Louisiana Executions on Hold Until State Addresses Lethal Injection Issues

A federal judge in Louisiana has delayed five executions until at least July 2016 as state officials struggle to determine how to conduct executions using lethal injection. Christopher Sepulvado, a death row inmate whose execution has been rescheduled several times over the last two years, is challenging the constitutionality of Louisiana’s execution method. The Department of Corrections requested that a hearing related to Sepulvado’s challenge be put on hold because, “it would be a waste of resources and time to litigate this matter at present,” because of ongoing developments relating to the availability of lethal injection drugs. Louisiana does not currently have an execution protocol. Its last protocol, however, was the same as that used in Arizona’s botched execution of Joseph Wood: a combination of hydromorphone and midazolam. The state allegedly lied to a hospital in order to obtain one of the drugs in 2014, telling a pharmacist that the drug was needed for “a medical patient,” not an execution. The Department of Corrections’ last known supply of the execution drugs has now expired.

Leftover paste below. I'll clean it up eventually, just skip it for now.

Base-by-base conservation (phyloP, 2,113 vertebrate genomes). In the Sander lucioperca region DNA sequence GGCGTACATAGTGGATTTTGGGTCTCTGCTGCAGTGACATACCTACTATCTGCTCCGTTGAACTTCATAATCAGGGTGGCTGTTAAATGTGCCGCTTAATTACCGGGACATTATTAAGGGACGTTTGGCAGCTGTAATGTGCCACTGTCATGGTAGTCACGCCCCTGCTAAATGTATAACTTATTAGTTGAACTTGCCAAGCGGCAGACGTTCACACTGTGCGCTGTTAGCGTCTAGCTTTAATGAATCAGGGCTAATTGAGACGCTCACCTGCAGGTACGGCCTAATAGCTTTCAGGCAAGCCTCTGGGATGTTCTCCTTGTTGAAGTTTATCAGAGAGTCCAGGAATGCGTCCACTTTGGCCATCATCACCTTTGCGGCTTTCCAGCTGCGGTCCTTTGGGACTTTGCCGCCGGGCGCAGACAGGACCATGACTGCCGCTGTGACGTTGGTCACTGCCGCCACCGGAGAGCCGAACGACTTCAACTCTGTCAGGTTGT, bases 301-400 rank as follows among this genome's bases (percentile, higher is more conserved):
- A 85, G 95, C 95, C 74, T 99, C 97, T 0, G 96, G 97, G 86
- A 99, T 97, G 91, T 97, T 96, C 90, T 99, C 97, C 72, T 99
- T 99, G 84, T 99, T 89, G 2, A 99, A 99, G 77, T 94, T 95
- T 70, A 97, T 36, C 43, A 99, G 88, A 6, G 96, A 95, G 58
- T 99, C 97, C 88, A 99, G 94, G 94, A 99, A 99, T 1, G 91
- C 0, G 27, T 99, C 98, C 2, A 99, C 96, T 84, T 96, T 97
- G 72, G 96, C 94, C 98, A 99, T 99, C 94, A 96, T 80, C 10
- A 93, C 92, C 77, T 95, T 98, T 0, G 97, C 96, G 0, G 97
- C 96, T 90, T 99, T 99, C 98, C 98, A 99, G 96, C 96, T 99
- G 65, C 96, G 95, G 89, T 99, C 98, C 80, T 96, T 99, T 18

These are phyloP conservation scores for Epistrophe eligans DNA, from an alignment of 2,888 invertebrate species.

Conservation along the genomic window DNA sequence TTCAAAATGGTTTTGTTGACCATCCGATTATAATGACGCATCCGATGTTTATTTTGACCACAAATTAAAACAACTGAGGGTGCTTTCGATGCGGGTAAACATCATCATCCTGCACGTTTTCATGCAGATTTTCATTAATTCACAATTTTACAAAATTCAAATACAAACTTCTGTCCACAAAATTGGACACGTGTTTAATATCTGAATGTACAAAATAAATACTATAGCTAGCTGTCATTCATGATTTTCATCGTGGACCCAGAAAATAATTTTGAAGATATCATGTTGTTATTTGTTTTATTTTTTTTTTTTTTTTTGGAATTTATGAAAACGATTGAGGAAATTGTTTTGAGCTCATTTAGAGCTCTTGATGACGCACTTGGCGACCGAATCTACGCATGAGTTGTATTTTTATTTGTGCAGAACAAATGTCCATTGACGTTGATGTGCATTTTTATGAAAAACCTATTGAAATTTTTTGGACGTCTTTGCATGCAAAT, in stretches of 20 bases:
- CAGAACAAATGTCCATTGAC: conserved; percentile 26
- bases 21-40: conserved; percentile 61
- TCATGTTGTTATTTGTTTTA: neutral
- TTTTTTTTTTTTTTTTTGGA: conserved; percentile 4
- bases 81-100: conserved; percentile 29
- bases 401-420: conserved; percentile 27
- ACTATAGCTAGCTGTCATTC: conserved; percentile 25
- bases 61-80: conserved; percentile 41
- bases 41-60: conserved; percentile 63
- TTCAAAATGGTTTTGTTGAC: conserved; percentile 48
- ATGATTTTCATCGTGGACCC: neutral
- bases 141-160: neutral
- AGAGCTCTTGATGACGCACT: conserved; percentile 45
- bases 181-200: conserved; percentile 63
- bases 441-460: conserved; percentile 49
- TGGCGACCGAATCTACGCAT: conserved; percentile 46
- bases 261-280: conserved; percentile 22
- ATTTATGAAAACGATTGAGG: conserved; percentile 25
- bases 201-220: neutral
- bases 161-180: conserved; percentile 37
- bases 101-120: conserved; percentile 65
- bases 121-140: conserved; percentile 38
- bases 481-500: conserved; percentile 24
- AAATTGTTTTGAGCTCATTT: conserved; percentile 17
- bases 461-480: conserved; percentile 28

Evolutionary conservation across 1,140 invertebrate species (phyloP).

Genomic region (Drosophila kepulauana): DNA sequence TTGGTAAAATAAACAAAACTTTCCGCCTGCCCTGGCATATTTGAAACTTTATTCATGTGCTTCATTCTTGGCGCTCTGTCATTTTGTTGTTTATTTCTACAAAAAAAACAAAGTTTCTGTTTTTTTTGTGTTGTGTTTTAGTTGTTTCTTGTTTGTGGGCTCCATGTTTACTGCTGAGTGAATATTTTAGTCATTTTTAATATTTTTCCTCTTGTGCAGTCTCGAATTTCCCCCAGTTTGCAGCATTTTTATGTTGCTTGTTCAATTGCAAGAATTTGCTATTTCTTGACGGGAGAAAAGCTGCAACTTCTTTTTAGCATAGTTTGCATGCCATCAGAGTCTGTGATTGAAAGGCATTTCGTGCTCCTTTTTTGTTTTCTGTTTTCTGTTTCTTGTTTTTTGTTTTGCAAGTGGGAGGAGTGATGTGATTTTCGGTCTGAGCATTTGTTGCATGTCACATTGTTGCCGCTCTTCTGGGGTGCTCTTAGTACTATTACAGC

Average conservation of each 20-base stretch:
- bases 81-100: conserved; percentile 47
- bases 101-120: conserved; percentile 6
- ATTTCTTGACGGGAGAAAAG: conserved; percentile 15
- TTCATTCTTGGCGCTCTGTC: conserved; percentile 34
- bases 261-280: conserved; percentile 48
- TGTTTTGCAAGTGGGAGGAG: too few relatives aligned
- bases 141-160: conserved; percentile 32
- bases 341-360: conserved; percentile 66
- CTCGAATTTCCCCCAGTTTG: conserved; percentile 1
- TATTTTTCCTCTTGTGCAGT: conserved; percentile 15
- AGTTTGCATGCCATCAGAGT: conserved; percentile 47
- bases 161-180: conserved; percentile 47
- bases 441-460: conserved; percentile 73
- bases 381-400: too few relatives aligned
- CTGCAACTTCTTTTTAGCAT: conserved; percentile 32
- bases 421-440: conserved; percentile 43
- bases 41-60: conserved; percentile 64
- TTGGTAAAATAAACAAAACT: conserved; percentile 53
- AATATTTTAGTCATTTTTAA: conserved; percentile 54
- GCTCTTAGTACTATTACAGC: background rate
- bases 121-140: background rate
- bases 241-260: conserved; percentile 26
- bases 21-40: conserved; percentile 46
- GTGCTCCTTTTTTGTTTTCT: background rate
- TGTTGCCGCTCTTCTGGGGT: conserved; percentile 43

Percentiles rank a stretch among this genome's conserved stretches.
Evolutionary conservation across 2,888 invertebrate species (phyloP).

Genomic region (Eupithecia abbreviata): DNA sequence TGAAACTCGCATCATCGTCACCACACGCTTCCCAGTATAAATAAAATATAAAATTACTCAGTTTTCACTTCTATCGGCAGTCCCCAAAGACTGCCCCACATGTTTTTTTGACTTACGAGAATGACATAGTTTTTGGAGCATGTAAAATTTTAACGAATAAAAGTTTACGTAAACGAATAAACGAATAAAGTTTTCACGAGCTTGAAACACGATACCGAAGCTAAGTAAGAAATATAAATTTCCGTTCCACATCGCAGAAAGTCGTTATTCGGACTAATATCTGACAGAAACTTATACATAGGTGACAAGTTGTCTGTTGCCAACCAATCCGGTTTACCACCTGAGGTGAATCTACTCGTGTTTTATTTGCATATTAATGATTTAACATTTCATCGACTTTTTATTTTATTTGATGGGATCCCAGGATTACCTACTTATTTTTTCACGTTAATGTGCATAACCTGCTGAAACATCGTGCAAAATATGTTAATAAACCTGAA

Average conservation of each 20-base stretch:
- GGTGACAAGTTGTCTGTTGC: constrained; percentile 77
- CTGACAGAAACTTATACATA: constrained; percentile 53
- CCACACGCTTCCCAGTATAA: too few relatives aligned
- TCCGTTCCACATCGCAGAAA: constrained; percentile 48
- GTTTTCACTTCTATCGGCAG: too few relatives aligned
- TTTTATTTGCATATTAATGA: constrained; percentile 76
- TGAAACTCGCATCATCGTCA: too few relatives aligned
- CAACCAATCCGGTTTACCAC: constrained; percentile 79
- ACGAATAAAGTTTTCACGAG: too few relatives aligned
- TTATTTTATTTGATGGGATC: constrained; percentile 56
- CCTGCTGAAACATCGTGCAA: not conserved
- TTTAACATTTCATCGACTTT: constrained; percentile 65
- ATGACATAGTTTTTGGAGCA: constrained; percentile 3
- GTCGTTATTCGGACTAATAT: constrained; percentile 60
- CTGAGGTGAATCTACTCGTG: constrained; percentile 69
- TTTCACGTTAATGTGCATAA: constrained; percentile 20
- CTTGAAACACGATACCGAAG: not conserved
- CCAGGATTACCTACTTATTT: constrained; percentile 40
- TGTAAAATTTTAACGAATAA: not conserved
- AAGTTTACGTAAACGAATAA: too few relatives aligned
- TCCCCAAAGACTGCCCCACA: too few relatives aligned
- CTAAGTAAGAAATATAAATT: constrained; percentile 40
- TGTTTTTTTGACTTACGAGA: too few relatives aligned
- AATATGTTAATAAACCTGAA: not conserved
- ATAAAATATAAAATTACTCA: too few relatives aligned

(D. Hasselle, “Executions on hold for at least a year as Louisiana sorts out death penalty method,” The Lens, June 23, 2015.) See Lethal Injection and Louisiana.